–By Schon Beechler
How often does this happen to you? You make a difficult decision only later to lament that you wished you hadn’t because it just doesn’t feel right? How can we keep that from happening so often?
Usually when my gut doesn’t feel right after making a decision, I (later) realize that I have unknowingly violated one of my important values. As I discussed in Monday’s blog, one foundation of ethical, authentic leadership is that leaders are firmly grounded in their values, they are aware of their values, and they practice them in their day to day lives. But what does this mean for you?
The Value of Values
A few years ago, my colleague, Manny Elkind, came to me with a proposal to try a pilot on leadership values as part of the Senior Executive Program I was directing at the time. Given the headlines about Enron and other illegal and unethical behavior at top companies, I agreed we needed to explore values head-on. Along with a group of interested participants, I joined the pilot project and explored my values with Manny in the context of work. I discovered that what brought me satisfaction and joy was not what I thought it was – and explained why even when getting the things I thought I wanted, I still wasn’t satisfied!
After clarifying my values with Manny, I started to live my life in a different way, making more decisions based on what I really believed in and what I was really looking for from work. For example, five years ago I decided to leave my employer of 17 years because my most important values were not being met. As I was trying to decide which of three great job offers to accept, I wrote down my values and the degree to which I thought I could get each one satisfied in each of the new positions. That exercise helped me decide which job to choose and continues to inform my choices concerning what work I will and will not take on.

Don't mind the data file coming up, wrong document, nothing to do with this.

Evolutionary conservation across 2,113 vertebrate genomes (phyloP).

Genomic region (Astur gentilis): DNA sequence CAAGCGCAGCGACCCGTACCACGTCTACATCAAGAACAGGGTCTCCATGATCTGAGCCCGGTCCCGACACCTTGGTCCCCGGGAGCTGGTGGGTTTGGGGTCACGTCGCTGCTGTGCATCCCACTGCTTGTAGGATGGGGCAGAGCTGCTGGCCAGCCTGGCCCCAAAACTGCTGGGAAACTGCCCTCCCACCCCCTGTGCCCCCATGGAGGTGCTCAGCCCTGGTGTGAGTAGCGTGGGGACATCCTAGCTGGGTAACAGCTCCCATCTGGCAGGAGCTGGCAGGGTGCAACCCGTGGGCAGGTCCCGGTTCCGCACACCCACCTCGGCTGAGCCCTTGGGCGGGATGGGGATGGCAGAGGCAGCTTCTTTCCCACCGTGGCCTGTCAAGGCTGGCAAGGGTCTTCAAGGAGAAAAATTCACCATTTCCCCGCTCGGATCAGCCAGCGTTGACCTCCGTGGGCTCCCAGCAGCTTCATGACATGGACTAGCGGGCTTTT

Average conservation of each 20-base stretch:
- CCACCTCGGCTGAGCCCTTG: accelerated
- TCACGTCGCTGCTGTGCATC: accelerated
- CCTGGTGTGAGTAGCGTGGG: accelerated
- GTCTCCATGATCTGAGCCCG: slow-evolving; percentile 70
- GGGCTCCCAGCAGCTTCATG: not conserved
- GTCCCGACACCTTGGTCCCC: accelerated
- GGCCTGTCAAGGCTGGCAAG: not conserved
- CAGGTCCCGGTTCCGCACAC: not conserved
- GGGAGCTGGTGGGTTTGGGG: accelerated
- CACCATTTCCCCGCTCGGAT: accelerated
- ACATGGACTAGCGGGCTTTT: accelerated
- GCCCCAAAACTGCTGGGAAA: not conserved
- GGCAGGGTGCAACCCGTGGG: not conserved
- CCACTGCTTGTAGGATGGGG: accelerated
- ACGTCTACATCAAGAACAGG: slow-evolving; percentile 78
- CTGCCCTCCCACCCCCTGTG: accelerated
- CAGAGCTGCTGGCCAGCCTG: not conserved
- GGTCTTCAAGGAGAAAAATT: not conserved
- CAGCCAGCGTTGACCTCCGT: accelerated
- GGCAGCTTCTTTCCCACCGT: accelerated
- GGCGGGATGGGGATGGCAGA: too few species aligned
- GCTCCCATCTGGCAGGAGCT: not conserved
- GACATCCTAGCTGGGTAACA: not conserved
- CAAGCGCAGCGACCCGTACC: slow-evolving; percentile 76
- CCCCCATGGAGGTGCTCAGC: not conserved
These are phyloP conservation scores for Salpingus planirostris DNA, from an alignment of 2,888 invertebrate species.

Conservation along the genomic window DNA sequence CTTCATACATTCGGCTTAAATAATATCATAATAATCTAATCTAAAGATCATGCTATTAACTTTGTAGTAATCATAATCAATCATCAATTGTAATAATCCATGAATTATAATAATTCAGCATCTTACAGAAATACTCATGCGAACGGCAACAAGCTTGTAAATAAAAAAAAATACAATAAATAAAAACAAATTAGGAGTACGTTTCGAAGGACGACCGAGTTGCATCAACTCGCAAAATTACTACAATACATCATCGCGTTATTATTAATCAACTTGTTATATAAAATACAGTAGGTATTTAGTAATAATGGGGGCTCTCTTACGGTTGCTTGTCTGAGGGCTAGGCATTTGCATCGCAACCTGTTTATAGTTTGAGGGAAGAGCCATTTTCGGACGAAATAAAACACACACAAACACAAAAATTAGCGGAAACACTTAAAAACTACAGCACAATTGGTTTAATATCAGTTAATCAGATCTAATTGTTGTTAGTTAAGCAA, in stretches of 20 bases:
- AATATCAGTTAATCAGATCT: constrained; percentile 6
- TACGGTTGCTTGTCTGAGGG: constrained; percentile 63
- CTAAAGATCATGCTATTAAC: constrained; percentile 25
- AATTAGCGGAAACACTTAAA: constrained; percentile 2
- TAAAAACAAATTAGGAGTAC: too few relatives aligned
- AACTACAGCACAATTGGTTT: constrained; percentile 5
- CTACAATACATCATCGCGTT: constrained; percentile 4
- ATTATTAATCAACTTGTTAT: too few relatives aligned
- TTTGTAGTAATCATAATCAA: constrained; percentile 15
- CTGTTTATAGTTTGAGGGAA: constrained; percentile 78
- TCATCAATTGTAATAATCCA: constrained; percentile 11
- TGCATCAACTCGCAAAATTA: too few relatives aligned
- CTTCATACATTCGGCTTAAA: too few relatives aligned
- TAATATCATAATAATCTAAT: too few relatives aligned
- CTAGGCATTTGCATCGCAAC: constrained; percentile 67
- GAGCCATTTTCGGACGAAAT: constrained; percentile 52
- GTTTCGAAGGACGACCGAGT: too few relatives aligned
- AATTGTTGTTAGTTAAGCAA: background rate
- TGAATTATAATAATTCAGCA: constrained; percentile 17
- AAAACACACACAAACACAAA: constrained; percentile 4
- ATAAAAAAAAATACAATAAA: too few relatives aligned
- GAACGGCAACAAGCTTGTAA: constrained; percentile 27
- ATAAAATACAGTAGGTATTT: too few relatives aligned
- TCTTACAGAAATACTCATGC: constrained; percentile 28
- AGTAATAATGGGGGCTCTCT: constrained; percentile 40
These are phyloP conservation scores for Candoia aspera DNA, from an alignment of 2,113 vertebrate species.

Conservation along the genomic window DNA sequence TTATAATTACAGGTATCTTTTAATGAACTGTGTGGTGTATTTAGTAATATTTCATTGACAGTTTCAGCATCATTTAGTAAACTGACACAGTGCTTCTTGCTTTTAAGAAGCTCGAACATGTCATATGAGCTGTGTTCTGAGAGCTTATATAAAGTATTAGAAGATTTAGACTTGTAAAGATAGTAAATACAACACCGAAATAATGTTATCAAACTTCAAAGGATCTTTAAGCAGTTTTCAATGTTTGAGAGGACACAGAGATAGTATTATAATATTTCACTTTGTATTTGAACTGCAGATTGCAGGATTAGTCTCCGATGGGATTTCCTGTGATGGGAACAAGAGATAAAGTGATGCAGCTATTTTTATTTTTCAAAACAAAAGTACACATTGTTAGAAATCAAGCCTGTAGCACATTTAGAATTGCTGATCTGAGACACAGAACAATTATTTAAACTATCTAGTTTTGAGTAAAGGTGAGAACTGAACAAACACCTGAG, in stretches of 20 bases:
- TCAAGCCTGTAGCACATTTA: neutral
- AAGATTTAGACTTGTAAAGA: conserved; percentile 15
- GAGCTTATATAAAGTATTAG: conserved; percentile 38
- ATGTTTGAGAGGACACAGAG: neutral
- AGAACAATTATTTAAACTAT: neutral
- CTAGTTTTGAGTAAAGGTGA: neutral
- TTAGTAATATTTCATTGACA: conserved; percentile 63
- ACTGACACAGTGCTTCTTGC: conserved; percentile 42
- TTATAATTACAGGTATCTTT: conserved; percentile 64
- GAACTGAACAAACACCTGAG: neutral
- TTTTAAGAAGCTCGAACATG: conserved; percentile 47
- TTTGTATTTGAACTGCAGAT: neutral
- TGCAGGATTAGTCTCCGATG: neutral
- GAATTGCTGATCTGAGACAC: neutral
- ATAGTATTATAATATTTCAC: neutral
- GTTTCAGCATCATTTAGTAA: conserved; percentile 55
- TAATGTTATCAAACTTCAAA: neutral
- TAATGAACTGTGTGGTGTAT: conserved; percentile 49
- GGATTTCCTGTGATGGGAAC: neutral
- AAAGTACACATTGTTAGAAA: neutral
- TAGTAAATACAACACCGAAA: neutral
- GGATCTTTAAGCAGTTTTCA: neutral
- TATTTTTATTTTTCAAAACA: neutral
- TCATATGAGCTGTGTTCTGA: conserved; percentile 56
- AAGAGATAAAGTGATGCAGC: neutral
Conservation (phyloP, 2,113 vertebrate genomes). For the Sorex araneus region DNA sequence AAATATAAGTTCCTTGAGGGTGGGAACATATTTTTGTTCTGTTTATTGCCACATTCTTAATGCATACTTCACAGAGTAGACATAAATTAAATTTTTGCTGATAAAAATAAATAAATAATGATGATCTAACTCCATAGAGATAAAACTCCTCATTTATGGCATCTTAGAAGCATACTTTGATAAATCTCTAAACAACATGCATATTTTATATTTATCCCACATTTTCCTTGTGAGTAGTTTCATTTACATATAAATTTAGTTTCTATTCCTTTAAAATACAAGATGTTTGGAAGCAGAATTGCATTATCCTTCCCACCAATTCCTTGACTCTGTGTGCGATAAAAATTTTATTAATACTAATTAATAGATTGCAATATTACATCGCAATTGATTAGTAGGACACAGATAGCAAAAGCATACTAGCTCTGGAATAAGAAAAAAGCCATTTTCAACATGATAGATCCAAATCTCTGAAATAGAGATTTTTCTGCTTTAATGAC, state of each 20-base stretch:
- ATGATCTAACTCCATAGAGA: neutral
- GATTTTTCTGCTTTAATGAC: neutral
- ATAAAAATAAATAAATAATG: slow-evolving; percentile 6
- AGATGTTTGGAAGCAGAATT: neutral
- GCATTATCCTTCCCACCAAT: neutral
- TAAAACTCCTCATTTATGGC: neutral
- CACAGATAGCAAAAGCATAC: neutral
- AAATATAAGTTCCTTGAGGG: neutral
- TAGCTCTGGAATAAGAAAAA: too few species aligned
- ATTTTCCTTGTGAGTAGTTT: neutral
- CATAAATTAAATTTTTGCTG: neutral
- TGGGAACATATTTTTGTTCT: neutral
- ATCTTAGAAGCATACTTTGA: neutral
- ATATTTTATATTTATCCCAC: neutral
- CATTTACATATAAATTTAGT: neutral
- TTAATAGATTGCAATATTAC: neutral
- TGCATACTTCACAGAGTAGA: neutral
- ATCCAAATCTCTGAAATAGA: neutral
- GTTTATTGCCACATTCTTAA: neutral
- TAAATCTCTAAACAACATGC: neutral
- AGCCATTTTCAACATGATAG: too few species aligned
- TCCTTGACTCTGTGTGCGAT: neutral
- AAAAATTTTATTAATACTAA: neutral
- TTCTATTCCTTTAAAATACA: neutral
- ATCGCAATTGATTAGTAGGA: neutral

Since our initial pilot, over a thousand executives around the world have had similar experiences and Manny continues to help leaders ground their day-to-day decisions and behaviors in their most important standards and principles. A few weeks ago I had the opportunity to meet up with one of these executives again while on an international business trip.
Finding the Courage to Truly Be a Leader
A few years ago Michael, a senior executive at a large well-known company, went through a values session with Manny. At the time, Michael was wrestling with a very tough personal dilemma. He discovered that a number of the senior managers at his company were engaged in unethical and fraudulent and illegal activities. The CEO wasn’t involved but, according to Michael, he didn’t want to know about the issues that would ‘rock the company to the core.’ The executives were comfortable earning the big bucks and satisfied to perpetuate mediocrity and close a blind eye to the things which went against all the values and policies the company had spent millions of dollars creating. They all appeared to do the right thing but in reality only give it lip service in its implementation. Profit was placed before people and values.
Michael was struggling because he had tried to stop the activities but so far had failed and was warned that he would be fired if he continued. In exploring his values with Manny, Michael realized that three of his most important values – integrity, justice and inner peace – were being so completely violated in the situation that he could not accept what was happening.
He returned home with new self-knowledge and conviction of what he needed to do. Unfortunately, Michael was fired for his actions but was still able to bring the problems at the company to light and was instrumental in getting the top management team removed from the company. Despite being jobless, he wrote to Manny a few months later, “I don’t know what I’m going to do next but I know I have never been happier.”
When I saw him a few weeks ago, he updated his story and reiterated that if he had to do it all over again, he would – despite the considerable economic hardships and physical threats that he and his young family had to endure.
Understanding his values was an important step for Michael and helped give him the strength and conviction to exercise his leadership in ways that he might not have had the courage to do in the past. He re-wrote his life story as an active participant, not a powerless bystander.
Although Michael was fired, his is not a story about being fired. His is a story of courage, of living up to the highest standards of integrity, justice, and inner peace – his most important values. For Michael, a crisis did not translate into a crisis of leadership but an opportunity to live his values and truly exercise leadership.
Today Manny called to tell me that Michael was just offered his “dream job” as CEO of a global company.
What do you take away from this story?
What can we do to help people have the courage to actually live their highest values?
Please share your comments and thoughts with us in the Comments Box below.